The greater the difference between the sexes, the more likely a species may be to go extinct, reports a paper published online this week in Nature.
Sexual selection sees certain members of a species have greater success reproducing because they have characteristics that better help them attract or compete for mates. This can lead to marked physical differences between the sexes, called ‘sexual dimorphism’. How this affects species development, however, is much debated. Some studies suggest sexual selection increases adaptation rates, making species more resistant to extinction. Others indicate that the cost of exaggerated, sex-specific characteristics increases extinction risk. These studies are limited, however, as they only consider living species - relying on extinction proxies rather than the real thing.
To address this, Gene Hunt and colleagues turn to the abundant fossil record of ostracods, which spans from their appearance 450 million years ago to the present day. Also called seed shrimp, ostracods are tiny, shelled crustaceans whose species are sexually dimorphic to varying degrees. Male ostracods typically grow more elongated shells to house their larger sex organs, with investment in a bigger muscular sperm pump probably improving ejaculate quality.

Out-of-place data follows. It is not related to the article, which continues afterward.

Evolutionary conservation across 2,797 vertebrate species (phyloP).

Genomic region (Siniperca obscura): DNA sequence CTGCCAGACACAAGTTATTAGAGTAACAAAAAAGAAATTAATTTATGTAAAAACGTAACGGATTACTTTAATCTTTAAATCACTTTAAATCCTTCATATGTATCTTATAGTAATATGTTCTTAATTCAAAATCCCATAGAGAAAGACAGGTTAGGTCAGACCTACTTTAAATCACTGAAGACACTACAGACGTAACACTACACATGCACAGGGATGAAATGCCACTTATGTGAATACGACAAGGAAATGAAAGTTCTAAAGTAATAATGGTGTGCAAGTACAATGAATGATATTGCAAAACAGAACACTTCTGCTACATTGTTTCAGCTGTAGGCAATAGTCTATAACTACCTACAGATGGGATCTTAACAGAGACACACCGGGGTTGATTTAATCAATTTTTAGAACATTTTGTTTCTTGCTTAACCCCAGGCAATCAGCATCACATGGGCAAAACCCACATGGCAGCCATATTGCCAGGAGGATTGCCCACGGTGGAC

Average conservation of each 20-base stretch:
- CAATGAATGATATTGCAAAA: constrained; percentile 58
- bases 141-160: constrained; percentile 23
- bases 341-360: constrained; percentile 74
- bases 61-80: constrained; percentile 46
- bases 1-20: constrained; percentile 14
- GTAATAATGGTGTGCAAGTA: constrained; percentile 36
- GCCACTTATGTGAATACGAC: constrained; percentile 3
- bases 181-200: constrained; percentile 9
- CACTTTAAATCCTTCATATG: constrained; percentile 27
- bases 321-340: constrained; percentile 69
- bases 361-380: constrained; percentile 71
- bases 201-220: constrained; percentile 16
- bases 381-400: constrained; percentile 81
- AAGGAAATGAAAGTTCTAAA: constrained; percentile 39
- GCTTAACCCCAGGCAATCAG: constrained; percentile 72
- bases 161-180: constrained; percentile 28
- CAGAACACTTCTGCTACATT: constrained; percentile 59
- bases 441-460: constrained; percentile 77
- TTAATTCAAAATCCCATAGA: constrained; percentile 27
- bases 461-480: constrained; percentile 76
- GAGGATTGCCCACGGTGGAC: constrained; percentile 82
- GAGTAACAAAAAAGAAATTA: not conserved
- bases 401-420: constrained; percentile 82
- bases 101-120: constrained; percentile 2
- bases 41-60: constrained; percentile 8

The authors studied 93 ostracod species across the Late Cretaceous (around 66-84 million years ago) in eastern Mississippi and found that the more sexually dimorphic species had higher extinction rates, up to ten times that of the least dimorphic species. The male ostracods that invest more towards reproduction may, as a result, have fewer resources available for other survival functions. If this trend holds for other animals, the authors conclude, intense sexual selection should be considered in conservation efforts for at-risk species.
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